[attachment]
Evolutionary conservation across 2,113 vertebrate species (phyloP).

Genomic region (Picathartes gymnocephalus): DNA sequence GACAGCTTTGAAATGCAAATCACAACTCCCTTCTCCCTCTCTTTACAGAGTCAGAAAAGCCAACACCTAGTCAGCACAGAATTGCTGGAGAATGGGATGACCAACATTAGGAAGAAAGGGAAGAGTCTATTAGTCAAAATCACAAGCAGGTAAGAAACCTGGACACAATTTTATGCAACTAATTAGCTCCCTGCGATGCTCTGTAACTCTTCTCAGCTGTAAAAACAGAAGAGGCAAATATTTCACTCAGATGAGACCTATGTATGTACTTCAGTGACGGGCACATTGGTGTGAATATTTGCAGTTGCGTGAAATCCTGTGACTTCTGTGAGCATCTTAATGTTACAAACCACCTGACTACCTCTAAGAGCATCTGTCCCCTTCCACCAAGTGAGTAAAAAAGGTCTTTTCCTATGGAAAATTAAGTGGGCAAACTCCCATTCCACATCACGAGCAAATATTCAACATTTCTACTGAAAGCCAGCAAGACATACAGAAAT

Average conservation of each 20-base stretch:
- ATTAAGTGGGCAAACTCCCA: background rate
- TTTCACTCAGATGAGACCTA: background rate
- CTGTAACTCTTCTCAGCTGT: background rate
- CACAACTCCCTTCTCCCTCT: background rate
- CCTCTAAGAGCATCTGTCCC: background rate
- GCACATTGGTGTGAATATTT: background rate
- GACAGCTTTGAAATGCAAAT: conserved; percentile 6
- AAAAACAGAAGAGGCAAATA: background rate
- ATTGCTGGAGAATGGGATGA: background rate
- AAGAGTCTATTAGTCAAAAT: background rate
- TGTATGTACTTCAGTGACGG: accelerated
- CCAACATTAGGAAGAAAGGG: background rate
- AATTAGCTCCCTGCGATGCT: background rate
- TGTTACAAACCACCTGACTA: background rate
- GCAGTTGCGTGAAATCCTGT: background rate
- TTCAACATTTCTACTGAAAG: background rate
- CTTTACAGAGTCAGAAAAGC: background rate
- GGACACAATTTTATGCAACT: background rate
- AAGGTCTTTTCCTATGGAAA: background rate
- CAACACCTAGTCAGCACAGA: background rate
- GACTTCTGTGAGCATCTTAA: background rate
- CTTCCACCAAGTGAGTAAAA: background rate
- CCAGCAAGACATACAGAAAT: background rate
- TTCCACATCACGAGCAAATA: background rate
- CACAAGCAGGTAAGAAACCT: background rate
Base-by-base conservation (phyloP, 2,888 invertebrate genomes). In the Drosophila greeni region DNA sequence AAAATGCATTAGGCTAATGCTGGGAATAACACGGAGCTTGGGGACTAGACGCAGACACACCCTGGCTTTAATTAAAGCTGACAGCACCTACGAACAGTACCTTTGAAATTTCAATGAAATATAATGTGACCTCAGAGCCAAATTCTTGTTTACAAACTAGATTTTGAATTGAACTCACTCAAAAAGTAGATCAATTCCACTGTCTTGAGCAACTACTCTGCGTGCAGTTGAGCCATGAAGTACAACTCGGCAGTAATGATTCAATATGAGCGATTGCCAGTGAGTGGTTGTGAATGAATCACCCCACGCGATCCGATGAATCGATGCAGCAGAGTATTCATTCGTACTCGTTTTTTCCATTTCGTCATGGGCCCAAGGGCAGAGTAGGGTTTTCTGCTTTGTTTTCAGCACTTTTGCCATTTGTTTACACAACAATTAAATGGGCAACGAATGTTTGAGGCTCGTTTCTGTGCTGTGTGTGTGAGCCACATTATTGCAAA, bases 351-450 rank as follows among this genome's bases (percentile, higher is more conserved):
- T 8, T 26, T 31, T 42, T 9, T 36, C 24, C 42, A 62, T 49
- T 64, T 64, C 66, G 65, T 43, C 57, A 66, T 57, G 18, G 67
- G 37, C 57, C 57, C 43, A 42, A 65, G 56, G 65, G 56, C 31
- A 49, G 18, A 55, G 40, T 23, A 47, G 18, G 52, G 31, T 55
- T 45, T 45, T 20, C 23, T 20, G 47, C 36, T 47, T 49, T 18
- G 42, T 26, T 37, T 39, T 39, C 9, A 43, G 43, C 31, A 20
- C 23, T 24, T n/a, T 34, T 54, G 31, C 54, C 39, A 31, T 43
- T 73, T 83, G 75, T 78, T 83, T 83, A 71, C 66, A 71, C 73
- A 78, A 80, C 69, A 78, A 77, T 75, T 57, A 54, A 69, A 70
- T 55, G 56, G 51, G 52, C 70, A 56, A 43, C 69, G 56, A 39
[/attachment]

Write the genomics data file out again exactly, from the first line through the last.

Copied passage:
Evolutionary conservation across 2,113 vertebrate species (phyloP).

Genomic region (Picathartes gymnocephalus): DNA sequence GACAGCTTTGAAATGCAAATCACAACTCCCTTCTCCCTCTCTTTACAGAGTCAGAAAAGCCAACACCTAGTCAGCACAGAATTGCTGGAGAATGGGATGACCAACATTAGGAAGAAAGGGAAGAGTCTATTAGTCAAAATCACAAGCAGGTAAGAAACCTGGACACAATTTTATGCAACTAATTAGCTCCCTGCGATGCTCTGTAACTCTTCTCAGCTGTAAAAACAGAAGAGGCAAATATTTCACTCAGATGAGACCTATGTATGTACTTCAGTGACGGGCACATTGGTGTGAATATTTGCAGTTGCGTGAAATCCTGTGACTTCTGTGAGCATCTTAATGTTACAAACCACCTGACTACCTCTAAGAGCATCTGTCCCCTTCCACCAAGTGAGTAAAAAAGGTCTTTTCCTATGGAAAATTAAGTGGGCAAACTCCCATTCCACATCACGAGCAAATATTCAACATTTCTACTGAAAGCCAGCAAGACATACAGAAAT

Average conservation of each 20-base stretch:
- ATTAAGTGGGCAAACTCCCA: background rate
- TTTCACTCAGATGAGACCTA: background rate
- CTGTAACTCTTCTCAGCTGT: background rate
- CACAACTCCCTTCTCCCTCT: background rate
- CCTCTAAGAGCATCTGTCCC: background rate
- GCACATTGGTGTGAATATTT: background rate
- GACAGCTTTGAAATGCAAAT: conserved; percentile 6
- AAAAACAGAAGAGGCAAATA: background rate
- ATTGCTGGAGAATGGGATGA: background rate
- AAGAGTCTATTAGTCAAAAT: background rate
- TGTATGTACTTCAGTGACGG: accelerated
- CCAACATTAGGAAGAAAGGG: background rate
- AATTAGCTCCCTGCGATGCT: background rate
- TGTTACAAACCACCTGACTA: background rate
- GCAGTTGCGTGAAATCCTGT: background rate
- TTCAACATTTCTACTGAAAG: background rate
- CTTTACAGAGTCAGAAAAGC: background rate
- GGACACAATTTTATGCAACT: background rate
- AAGGTCTTTTCCTATGGAAA: background rate
- CAACACCTAGTCAGCACAGA: background rate
- GACTTCTGTGAGCATCTTAA: background rate
- CTTCCACCAAGTGAGTAAAA: background rate
- CCAGCAAGACATACAGAAAT: background rate
- TTCCACATCACGAGCAAATA: background rate
- CACAAGCAGGTAAGAAACCT: background rate
Base-by-base conservation (phyloP, 2,888 invertebrate genomes). In the Drosophila greeni region DNA sequence AAAATGCATTAGGCTAATGCTGGGAATAACACGGAGCTTGGGGACTAGACGCAGACACACCCTGGCTTTAATTAAAGCTGACAGCACCTACGAACAGTACCTTTGAAATTTCAATGAAATATAATGTGACCTCAGAGCCAAATTCTTGTTTACAAACTAGATTTTGAATTGAACTCACTCAAAAAGTAGATCAATTCCACTGTCTTGAGCAACTACTCTGCGTGCAGTTGAGCCATGAAGTACAACTCGGCAGTAATGATTCAATATGAGCGATTGCCAGTGAGTGGTTGTGAATGAATCACCCCACGCGATCCGATGAATCGATGCAGCAGAGTATTCATTCGTACTCGTTTTTTCCATTTCGTCATGGGCCCAAGGGCAGAGTAGGGTTTTCTGCTTTGTTTTCAGCACTTTTGCCATTTGTTTACACAACAATTAAATGGGCAACGAATGTTTGAGGCTCGTTTCTGTGCTGTGTGTGTGAGCCACATTATTGCAAA, bases 351-450 rank as follows among this genome's bases (percentile, higher is more conserved):
- T 8, T 26, T 31, T 42, T 9, T 36, C 24, C 42, A 62, T 49
- T 64, T 64, C 66, G 65, T 43, C 57, A 66, T 57, G 18, G 67
- G 37, C 57, C 57, C 43, A 42, A 65, G 56, G 65, G 56, C 31
- A 49, G 18, A 55, G 40, T 23, A 47, G 18, G 52, G 31, T 55
- T 45, T 45, T 20, C 23, T 20, G 47, C 36, T 47, T 49, T 18
- G 42, T 26, T 37, T 39, T 39, C 9, A 43, G 43, C 31, A 20
- C 23, T 24, T n/a, T 34, T 54, G 31, C 54, C 39, A 31, T 43
- T 73, T 83, G 75, T 78, T 83, T 83, A 71, C 66, A 71, C 73
- A 78, A 80, C 69, A 78, A 77, T 75, T 57, A 54, A 69, A 70
- T 55, G 56, G 51, G 52, C 70, A 56, A 43, C 69, G 56, A 39